Oil and Natural Gas Programs - Hydrogen
Hydrogen is the lightest, cleanest burning element, but does not occur free in nature. It must be produced from a source of hydrogen-containing compounds, such as fossil fuels (e.g., natural gas), water and hydrogen containing biomass. The technology to produce hydrogen from natural gas or coal is similar. Both processes convert the fossil fuel to synthesis gas, a mixture of hydrogen and carbon monoxide, followed by the water-gas shift reaction and hydrogen separation. Because the byproduct of gas-to-hydrogen processes will likely be carbon dioxide, this effort will also include research on ways to capture this greenhouse gas. This work is closely coordinated with other efforts in the Office of Fossil Energy to capture and sequester carbon dioxide.
Natural gas provides an attractive near-term stepping stone to the hydrogen future. Office of Fossil Energy's program will develop new technologies that lower the cost of producing hydrogen from natural gas and allow capture of associated carbon dioxide. In keeping with the National Energy Policy and relevant climate change initiatives, research will develop those technologies that will provide a source of hydrogen in the near- to mid-term, allowing development of infrastructure and end-use applications that will transition the nation to a sustainable hydrogen economy. Hydrogen produced from natural gas, when used in fuel cell based vehicles and power generation, will have many benefits such as achieving energy security in the near term as well as the long term, reducing pollution compared to other alternatives, and potentially reducing greenhouse gas emissions.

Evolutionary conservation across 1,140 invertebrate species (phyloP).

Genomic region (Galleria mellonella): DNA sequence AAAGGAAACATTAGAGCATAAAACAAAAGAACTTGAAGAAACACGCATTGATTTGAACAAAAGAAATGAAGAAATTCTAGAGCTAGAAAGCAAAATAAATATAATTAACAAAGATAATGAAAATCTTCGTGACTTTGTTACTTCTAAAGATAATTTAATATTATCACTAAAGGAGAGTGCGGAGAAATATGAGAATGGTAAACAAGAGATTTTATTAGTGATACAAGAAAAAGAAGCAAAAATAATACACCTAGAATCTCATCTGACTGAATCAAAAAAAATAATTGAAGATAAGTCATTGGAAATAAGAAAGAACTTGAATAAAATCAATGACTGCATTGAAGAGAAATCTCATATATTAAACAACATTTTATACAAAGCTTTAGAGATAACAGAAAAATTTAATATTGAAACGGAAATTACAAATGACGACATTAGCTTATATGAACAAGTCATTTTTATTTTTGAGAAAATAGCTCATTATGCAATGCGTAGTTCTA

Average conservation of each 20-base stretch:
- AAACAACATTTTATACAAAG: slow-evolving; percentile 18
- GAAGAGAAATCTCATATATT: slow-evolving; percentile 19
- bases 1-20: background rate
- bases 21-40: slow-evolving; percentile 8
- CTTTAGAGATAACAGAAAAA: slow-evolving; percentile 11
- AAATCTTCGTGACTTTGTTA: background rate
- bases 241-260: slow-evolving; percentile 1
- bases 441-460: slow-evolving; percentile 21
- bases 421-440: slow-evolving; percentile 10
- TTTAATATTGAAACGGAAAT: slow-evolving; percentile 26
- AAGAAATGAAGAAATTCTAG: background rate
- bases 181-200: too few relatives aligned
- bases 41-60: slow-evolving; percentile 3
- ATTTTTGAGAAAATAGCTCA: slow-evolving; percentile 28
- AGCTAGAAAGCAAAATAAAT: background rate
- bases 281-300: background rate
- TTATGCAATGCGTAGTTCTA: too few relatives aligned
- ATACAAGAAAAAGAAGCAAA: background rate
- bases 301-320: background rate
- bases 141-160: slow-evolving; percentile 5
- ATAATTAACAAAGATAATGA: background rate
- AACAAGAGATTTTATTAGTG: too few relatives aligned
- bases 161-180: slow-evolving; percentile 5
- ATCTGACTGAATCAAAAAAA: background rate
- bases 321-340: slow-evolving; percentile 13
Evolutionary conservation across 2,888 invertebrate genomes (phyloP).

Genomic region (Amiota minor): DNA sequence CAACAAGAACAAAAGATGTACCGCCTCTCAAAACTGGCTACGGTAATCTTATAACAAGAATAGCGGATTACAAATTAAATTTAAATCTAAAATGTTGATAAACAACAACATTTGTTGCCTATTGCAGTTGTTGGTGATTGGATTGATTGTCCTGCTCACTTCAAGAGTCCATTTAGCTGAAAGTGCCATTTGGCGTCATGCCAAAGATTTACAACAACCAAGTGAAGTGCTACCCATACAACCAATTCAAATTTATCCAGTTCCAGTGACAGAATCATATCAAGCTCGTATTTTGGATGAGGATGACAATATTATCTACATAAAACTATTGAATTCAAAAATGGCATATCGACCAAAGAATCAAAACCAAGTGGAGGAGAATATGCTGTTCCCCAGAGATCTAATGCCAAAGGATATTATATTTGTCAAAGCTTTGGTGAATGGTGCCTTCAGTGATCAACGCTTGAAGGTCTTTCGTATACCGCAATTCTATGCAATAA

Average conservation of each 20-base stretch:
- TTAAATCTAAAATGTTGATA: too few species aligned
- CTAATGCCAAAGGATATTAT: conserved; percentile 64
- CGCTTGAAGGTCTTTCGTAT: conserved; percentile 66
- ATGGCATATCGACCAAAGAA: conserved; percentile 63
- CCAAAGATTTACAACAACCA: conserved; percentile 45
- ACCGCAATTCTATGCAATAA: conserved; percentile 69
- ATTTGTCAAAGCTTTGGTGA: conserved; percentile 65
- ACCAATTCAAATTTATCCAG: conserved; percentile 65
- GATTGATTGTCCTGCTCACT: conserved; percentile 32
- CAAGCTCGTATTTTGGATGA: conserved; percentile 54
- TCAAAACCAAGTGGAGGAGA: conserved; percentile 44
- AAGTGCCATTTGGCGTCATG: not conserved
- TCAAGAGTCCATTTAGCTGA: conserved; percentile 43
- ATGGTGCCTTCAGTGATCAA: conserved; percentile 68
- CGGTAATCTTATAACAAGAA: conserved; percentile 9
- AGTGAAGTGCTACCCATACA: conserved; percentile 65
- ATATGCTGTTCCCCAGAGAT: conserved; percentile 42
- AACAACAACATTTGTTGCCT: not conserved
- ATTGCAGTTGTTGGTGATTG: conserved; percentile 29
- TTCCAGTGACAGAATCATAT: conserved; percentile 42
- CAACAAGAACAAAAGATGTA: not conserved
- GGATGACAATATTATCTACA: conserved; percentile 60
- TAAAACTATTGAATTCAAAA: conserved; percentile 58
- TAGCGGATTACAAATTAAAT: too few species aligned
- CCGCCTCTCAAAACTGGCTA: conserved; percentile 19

The hydrogen needed to fuel vehicles and stationary power sources is domestically available in abundant quantities as a component of natural gas, coal, biomass and even water through electrolysis using renewable or nuclear power. The challenge is to economically produce, deliver, store, and distribute hydrogen for use as a consumer fuel in a cost-effective and environmentally-sound way, and to engage the broader oil, energy and power companies in this effort.
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Page Last Modified: August 7, 2008